Check the SEO strength of websites with Mangools, which offers you the top SEO metrics of websites using Moz and Majestic. Access premium features such as the self-described “Google SERP on steroids” function, aiding with keywords, backlinks, and profile analysis.
What we like: The stronger your SEO game, the better. Mangools combines multiple metrics to provide a broad view of how you stack up to the competition.
Trends is part of Google Webmaster Tools, a set of extension tools for building websites and integrating them with Google. Trends presents analytics, using graphs, on the top searches in Google (from Taylor Swift to Kim Kardashian) from across several countries. Trends can help you identify the level of interest in topics related to your niche.
What we like: What’s in and what’s out changes rapidly. Trends keeps you on top of the evolving SEO landscape to help you stay ahead of the crowd.
SEOQuake presents itself as a dashboard, reporting on domain performance, as well as that of individual pages. One of its prime features is its SEO toolkit, which allows its users to analyze backlinks and watch keyword rank. It also provides on-page SEO suggestions, fitting itself into an SEO strategy nicely.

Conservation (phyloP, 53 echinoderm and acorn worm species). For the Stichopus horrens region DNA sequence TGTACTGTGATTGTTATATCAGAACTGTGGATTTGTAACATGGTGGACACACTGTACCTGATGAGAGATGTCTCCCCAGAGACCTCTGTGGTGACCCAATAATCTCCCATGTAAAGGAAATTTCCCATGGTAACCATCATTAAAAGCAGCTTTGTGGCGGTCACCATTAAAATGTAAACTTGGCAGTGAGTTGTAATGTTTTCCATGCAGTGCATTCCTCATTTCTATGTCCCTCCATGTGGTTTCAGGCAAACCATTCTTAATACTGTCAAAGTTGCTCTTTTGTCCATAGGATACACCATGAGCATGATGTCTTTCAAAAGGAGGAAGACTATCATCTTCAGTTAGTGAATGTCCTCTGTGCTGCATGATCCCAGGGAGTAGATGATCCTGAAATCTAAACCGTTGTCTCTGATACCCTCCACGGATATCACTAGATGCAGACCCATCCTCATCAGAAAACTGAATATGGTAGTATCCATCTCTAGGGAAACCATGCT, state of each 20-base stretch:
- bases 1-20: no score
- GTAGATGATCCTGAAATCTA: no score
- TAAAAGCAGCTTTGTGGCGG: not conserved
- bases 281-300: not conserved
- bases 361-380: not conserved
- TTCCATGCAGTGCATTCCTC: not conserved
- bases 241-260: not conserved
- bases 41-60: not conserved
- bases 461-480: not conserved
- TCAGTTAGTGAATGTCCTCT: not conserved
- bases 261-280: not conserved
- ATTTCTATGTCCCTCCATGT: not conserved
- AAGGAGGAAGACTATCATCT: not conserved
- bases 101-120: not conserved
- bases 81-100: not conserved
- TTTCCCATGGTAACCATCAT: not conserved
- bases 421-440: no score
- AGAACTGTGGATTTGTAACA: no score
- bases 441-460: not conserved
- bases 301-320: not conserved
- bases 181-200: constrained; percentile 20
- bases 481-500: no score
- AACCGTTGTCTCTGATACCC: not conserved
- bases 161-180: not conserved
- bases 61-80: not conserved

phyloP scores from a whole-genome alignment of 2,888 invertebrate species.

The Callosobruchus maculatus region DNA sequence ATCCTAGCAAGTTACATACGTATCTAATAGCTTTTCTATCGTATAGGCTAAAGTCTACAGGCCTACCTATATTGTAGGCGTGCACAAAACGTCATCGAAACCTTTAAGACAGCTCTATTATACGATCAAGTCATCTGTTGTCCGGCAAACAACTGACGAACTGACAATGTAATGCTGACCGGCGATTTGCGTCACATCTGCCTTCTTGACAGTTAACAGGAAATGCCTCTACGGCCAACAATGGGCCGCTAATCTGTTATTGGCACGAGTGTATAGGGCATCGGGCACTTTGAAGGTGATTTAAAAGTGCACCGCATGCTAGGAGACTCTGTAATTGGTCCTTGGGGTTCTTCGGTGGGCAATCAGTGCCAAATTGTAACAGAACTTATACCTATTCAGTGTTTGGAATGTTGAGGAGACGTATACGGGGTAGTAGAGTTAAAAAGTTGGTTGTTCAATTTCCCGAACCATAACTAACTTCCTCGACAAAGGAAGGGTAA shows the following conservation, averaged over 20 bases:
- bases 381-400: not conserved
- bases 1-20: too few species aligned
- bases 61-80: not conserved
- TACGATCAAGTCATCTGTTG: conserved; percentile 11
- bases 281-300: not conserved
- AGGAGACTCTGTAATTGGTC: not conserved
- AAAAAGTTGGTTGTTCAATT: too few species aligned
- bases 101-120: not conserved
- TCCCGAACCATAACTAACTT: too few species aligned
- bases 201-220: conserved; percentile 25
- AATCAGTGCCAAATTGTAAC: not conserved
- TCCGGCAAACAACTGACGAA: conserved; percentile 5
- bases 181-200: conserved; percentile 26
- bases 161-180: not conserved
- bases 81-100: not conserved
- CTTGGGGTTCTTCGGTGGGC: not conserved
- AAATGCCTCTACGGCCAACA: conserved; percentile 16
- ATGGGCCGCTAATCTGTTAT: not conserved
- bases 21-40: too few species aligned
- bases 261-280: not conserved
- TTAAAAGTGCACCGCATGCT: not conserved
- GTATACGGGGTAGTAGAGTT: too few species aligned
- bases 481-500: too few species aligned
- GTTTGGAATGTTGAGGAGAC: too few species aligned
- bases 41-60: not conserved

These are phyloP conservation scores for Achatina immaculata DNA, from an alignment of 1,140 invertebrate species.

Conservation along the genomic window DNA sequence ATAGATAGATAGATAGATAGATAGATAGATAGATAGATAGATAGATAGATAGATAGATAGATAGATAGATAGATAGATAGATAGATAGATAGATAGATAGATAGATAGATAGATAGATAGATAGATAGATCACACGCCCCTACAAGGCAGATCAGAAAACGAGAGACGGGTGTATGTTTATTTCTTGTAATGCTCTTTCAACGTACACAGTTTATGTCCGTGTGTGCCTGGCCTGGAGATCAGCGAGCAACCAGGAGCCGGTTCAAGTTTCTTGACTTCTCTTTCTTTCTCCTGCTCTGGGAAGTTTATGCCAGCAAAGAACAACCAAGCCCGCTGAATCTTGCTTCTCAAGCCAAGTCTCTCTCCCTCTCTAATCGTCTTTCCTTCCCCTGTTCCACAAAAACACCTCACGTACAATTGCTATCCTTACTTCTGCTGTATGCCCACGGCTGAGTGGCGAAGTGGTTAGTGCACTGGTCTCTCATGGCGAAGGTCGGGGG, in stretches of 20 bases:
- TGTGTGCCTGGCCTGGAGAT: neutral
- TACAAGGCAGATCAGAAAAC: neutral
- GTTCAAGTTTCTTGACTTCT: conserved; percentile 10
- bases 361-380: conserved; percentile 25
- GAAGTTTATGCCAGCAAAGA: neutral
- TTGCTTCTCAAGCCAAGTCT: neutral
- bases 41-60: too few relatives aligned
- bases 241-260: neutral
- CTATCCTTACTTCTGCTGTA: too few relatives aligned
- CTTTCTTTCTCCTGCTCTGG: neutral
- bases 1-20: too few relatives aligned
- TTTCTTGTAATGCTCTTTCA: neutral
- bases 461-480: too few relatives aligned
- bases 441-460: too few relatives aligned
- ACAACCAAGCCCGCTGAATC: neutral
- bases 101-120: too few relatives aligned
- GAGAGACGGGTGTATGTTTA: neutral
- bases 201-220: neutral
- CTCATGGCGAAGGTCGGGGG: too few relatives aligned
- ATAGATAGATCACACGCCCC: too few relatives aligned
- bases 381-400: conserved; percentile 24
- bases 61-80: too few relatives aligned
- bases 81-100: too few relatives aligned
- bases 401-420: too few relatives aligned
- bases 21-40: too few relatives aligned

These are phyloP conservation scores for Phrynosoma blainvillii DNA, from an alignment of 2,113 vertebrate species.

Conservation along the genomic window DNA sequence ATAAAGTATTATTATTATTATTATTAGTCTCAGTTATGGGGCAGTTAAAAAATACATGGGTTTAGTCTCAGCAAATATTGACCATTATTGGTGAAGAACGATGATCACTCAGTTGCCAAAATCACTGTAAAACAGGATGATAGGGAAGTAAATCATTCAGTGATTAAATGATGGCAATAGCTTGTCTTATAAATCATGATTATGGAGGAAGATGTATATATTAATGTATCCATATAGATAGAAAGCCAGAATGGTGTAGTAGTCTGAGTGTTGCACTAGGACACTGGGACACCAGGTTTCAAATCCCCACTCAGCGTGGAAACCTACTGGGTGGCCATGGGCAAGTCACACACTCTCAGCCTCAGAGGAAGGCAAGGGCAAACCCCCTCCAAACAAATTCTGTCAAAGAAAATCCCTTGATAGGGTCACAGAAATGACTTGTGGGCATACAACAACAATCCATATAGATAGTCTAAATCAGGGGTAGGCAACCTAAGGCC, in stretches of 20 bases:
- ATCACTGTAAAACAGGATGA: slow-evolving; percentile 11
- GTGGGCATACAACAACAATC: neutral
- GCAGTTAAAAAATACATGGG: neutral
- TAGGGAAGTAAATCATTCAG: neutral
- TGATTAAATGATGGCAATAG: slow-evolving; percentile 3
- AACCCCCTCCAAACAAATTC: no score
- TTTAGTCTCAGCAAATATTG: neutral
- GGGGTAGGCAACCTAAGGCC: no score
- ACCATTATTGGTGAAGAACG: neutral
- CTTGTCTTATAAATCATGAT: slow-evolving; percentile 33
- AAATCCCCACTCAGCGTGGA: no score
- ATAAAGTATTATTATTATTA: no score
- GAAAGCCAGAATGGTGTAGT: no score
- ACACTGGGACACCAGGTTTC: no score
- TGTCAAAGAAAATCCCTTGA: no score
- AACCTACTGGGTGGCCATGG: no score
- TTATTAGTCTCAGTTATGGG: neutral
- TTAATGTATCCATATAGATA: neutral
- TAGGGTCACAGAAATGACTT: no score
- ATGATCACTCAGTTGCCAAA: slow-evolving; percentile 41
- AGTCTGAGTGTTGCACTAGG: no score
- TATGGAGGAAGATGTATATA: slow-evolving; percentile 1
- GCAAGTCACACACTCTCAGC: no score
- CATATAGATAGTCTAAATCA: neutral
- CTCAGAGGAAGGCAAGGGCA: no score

What we like: On-page SEO suggestions from SEOQuake are a great way to optimize your content in real-time, and it’s also a great tool to have access to when you need more robust analytics.
By using Serpstat, you can instantly check the SEO of your website as well as competitors’. After clicking the in-browser icon, you’ll be able to receive a full SEO audit of a domain. Serpstat has three sections: On-page SEO parameters, page analysis, and domain analysis.
What we like: Get a quick SEO comparison of your site and those of your competitors with just a few clicks using Serpstat to see how you stack up — and what you need to change.
With their SEO toolbar in Chrome, Ahrefs examines website properties and produces keywords, links, and ranking profiles that offer SEO improvements on your website. To receive a detailed report on an SEO metric, just click on it.
What we like: Dive deep into any SEO metric with Ahrefs to see where your strategies are working and where they need improvement.
Aptly named, Check My Links does just that with one click, scanning through webpages for broken links. A huge time saver when designing link-heavy web pages, the extension makes sure the links are working properly, denoting when links are broken.
What we like: Broken links are bad news. Check My Links saves you the time of manually finding broken links with one-click scanning.
The free extension from NinjaOutreach makes browsers capable of advanced data mining. It offers various SEO functions related to webpage URLs, titles, links, meta descriptions, follower counts on social media, and monetization techniques.
What we like: With NinjaOutreach Lite, you can begin data mining to see how well your URL, title, links, and meta descriptions are meeting SEO goals.
Part of Google Webmaster Tools, PageSpeed Insights is an SEO tool that provides information on desktop and mobile sites. After running an analysis, PageSpeed Insights gives a score on the site and provides suggestions on how to make the web pages run faster.